Detroit family may lose home after falling victim to property deed scam

- "They're monsters. They're heartless. They're don't have no type of remorse for anything that they're doing," says Paula Harris.

A Detroit family may soon be out on the streets thanks to a property deed scam. Harris has just learned that she, her daughter-in-law and her children will have to leave their west side Detroit home on Freeland Street in about a week.

"I'm going to end up having to put my things in storage and put my kids to a shelter, something that I really don't want to take them to, a shelter," she says.

Harris says her daughter-in-law met a woman in July, who said she could get them moved into the home quickly. The woman supposedly worked with someone named Ronald Dean, and told them Harris would only have to put $500 down and pay $325 a month.

"I started asking questions about it and the young lady, she was basically telling me, "Oh, no you're fine. Everything is good. We've been dealing with them for years,'" Harris says.

Harris says she quickly realized something wasn't right in early August when she didn't receive a receipt for paid rent. She says the next thing she knew, people were cutting her grass even though they just had, and they took a picture of her, saying they had to let the bank know the house was occupied.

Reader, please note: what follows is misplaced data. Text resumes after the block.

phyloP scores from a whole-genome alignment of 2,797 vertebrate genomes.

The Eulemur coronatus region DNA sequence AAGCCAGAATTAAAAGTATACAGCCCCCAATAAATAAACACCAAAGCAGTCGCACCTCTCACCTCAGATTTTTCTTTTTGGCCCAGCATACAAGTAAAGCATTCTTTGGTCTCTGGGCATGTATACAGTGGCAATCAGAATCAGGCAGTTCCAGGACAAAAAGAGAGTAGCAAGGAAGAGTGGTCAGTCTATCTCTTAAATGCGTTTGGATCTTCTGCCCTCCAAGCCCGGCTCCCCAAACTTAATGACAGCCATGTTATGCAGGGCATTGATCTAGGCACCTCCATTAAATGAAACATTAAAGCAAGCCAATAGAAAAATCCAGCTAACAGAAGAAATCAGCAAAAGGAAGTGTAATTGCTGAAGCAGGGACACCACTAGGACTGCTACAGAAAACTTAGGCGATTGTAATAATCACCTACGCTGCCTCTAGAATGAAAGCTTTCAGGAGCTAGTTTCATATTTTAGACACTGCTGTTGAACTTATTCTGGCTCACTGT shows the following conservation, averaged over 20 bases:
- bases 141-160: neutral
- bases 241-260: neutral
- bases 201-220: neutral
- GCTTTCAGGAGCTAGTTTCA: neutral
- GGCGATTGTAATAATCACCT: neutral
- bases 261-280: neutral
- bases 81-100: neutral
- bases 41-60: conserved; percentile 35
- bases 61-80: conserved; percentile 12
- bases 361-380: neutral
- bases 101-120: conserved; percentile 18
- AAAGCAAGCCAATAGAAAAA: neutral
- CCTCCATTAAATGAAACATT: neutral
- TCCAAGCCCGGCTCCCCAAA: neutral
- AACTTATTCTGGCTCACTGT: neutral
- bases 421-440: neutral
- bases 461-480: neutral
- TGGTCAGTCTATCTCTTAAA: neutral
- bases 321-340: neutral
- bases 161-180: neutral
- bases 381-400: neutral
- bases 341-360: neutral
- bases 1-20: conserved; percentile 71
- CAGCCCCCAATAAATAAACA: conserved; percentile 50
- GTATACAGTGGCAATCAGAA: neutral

Already out $2,000, Harris says she spent money fixing up the house, painting it, buying new locks and a new furnace and water heater. But then she learned the home is owned by M & T Bank -- and that she has to be out by next Thursday.

"They want their property back. That's what the judge said - basically, you got scammed and the bank wants their house back, so everybody has to go," she says.

Fox 2 was unable to find Ronald Dean, or that woman supposedly working with him.

"The girl never responded to any text messages, no more phone calls, nothing," she said.

We then called the attorneys representing the bank to see if they will work with Harris. Meanwhile, Harris created a GoFundMe page, hoping these slimy scammers don't dupe someone else.

If you think you may have been the victim of deed fraud, you can call the hotline at (313) 224-5869.

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